Welcome To The Fold

My father didn’t like the way blacks were treated in the military during World War II. When I asked him why he decided to raise his family in a black neighbourhood in the mid-60s, he attributed it, in part, to the ideals of Martin Luther King, Jr.: that we were all equals now. (The economics of raising a large family and housing prices probably played a part, too. My father is a frugal man). When asked about the circumstances of moving to the suburbs in the early 70s, he said it was because it wasn’t fair to the kids, being beat up for being white. He attributed the animosity towards whites to the kids, not the adults. For a long time, I always wondered why the issues of race continued to be hashed over, when I had been raised to think that with the civil rights progress of the 60s, we, as a society were past this. It dawned on me, that this was an ideal that needs to be passed on with every generation. This isn’t something that one generation can say: okay, we did it, let’s forget about it, and move on. No, human nature, treating others as outsiders for whatever reason, is something adults must warn their children against, for this and every successive generation to come.

I think back on the situation that led to our being exiled from the city, often. I sometimes feel that we were part of a failed social experiment, that we as whites would be welcomed as equals among our black neighbours. It’s a cynical view. I don’t think it was a total failure, but there’s an element of reality to it. I don’t really hold animosity towards anyone for the resulting re-segregation, although it makes me sad to see how it sometimes plays out in our collective value system; you don’t have street cred if you don’t live in a violent neighbourhood, self perpetuates into more people living a lifestyle that continues to do more harm to society, rather than contributing lasting value. Sure, maybe you’ll be the one in a million that gets rich as a rap star spewing urban angst, but how does that improve things for the other 999,999 people who follow that model into a destitution of the soul that celebrates the wrong in the world, without promoting anything good?

I don’t doubt the advances made through the work of Dr. Martin Luther King, Jr., but I didn’t get from his overall message that being black was a special status symbol, that being black somehow gave license to act less civil. What I got from his message, is that no matter what colour your skin is, you should welcome others into the fold.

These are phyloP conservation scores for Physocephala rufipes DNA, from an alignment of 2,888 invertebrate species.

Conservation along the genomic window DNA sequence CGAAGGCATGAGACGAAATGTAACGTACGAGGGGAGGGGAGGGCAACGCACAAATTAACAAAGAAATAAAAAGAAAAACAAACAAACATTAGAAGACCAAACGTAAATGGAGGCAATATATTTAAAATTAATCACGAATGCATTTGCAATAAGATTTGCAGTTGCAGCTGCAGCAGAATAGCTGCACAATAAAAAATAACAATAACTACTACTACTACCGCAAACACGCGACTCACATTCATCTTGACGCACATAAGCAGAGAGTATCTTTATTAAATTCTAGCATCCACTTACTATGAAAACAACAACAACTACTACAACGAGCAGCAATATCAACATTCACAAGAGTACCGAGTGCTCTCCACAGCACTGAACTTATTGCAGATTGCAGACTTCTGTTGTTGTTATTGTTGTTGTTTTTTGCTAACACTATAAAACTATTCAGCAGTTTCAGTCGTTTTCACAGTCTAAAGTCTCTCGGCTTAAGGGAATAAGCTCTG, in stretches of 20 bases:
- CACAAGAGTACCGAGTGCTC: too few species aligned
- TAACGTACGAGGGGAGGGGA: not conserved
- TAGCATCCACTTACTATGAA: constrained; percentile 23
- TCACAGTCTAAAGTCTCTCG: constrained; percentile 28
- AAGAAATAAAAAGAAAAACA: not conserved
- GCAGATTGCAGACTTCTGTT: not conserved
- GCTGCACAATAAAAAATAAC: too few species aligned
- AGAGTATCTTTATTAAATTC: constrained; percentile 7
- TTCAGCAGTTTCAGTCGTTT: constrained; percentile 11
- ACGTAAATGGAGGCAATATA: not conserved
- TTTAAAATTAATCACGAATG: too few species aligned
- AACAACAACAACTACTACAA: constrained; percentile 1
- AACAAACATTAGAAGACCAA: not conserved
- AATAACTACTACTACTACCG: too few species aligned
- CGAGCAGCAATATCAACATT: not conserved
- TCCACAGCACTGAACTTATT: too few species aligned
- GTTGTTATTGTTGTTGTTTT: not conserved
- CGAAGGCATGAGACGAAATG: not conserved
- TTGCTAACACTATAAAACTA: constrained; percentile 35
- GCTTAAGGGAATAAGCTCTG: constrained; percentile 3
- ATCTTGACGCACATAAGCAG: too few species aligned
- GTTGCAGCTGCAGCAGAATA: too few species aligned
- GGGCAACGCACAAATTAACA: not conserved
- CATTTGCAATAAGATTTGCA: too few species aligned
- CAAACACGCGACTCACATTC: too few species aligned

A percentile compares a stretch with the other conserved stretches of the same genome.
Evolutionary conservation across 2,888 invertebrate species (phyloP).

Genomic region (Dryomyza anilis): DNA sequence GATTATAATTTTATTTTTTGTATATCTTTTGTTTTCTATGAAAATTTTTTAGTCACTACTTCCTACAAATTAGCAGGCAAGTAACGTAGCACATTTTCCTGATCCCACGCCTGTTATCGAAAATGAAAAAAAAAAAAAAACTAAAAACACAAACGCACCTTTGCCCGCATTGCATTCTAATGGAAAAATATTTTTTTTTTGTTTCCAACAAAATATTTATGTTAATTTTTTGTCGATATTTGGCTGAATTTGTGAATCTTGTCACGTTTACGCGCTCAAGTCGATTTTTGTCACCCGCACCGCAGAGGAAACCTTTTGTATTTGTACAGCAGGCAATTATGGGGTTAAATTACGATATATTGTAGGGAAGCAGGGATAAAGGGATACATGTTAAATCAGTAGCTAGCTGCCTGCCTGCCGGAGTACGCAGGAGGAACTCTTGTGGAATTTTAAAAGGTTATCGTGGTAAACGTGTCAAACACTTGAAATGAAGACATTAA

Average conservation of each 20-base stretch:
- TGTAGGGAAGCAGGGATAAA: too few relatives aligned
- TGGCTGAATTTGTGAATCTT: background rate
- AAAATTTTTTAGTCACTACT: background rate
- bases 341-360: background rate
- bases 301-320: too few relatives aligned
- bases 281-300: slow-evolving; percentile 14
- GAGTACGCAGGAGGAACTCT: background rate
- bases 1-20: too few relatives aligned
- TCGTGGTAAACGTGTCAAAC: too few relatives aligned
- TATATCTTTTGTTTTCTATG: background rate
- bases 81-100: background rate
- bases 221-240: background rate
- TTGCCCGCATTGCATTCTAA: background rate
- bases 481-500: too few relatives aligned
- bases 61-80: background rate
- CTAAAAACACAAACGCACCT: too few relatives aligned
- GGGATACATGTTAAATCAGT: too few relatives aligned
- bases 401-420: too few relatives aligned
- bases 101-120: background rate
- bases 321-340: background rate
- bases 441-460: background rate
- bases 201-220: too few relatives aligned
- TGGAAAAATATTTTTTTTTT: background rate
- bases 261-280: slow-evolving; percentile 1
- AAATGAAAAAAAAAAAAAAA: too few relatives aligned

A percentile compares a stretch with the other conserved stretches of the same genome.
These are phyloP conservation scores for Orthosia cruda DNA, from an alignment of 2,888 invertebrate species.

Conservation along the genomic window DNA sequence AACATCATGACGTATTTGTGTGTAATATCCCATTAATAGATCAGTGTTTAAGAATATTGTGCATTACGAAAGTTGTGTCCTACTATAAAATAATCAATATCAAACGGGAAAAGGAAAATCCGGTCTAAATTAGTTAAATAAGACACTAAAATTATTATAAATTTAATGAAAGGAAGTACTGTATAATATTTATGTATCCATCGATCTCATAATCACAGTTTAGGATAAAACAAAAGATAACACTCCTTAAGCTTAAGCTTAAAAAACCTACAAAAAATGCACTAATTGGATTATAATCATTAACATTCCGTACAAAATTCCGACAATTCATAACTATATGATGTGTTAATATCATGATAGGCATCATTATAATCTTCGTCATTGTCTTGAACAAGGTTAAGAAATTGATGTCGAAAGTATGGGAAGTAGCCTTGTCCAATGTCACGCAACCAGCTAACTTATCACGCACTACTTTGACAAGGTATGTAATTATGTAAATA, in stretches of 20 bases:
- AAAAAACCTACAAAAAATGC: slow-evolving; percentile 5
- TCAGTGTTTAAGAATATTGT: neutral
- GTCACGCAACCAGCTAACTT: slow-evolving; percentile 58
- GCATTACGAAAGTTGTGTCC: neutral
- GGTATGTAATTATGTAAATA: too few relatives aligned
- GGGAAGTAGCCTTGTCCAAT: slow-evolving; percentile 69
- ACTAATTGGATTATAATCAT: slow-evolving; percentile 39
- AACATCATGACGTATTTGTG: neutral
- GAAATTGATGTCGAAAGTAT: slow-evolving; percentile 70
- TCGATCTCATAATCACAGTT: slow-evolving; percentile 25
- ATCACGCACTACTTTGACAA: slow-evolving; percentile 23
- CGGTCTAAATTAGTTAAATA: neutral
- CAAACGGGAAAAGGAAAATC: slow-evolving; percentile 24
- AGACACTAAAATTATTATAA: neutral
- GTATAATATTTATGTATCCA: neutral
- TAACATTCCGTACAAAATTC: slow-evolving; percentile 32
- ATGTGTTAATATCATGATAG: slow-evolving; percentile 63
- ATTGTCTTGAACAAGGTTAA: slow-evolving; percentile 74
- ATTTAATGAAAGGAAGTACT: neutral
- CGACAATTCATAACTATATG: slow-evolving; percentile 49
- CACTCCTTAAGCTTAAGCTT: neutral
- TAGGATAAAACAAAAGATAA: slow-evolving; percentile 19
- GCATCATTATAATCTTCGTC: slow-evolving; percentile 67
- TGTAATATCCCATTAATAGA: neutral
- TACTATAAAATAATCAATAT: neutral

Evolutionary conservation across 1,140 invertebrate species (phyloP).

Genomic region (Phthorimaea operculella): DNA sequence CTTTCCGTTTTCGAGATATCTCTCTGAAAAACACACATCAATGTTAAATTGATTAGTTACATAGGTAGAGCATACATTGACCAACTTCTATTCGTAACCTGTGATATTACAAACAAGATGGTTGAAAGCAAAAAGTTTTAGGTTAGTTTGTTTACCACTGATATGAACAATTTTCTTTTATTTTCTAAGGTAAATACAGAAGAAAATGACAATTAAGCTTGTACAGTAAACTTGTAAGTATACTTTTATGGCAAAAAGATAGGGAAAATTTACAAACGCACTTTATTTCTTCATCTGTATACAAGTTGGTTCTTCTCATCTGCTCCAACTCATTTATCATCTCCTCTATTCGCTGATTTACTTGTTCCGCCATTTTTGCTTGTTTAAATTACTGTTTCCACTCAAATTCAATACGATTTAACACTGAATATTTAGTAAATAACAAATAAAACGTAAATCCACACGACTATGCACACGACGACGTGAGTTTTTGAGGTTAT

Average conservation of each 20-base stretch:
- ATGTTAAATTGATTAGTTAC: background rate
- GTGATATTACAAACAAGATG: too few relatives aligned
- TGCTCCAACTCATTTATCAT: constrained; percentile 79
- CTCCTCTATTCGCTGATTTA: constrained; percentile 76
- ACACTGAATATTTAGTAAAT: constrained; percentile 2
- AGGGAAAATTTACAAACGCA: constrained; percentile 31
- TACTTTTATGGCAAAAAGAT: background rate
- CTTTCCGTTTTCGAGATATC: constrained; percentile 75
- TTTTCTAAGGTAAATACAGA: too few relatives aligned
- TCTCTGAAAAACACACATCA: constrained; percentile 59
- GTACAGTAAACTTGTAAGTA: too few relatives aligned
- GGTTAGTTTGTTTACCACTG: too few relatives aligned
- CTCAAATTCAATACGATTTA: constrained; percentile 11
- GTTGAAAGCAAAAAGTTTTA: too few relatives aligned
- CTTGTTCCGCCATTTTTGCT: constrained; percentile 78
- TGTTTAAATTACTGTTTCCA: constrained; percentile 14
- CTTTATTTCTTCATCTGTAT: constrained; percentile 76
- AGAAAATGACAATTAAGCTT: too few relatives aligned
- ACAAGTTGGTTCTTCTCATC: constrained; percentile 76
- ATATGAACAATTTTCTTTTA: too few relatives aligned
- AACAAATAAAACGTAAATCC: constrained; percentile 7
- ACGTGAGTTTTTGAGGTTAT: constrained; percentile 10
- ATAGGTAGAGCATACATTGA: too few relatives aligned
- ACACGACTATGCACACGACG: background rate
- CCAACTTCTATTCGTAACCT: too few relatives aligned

One comment on “Welcome To The Fold

  1. Brenda says:

    Growing up in a small town with an Air Force base was equally baffling. There was one high school, so segregation was a totally foreign concept to us. We all went to school together, so the athletic teams were mixed, as were the choir groups, student councils and cheerleading teams I participated in. Everyone in the world outside our community harping incessantly about “equal opportunity” just made us scratch our heads.

    But, at the same time, even though I had friends with different ethnic backgrounds and skin colors, I knew my father would not welcome them in our home. I didn’t think that was right, but it was his house, and he was not someone to be sassed or questioned. I didn’t understand why he held the beliefs he did, but I did vow not to follow in his footsteps and to raise my children differently. And I did.

    The only time our skin color was an issue for us kids was on Martin Luther King’s birthday. For reasons which I still don’t fully understand, that one day white students became the target of verbal and physical attacks. In 1973, one of my white friends was attacked in the high school parking lot by a black student and hit over the head with a pipe. Thankfully, he survived, but we were all shaken and confused. We didn’t understand why we, the white students, were suddenly seen as the enemy.

    From that point on, white students stayed home on Martin Luther King’s birthday, often at our parents’ insistence because they feared for our safety. It became a day of hate and violence, just the opposite of Dr. King’s dream.

    So, yes, it appears that, somewhere along the line, Dr. King’s message was hijacked and, to this day, continues to be turned and twisted into something he wouldn’t even recognize.

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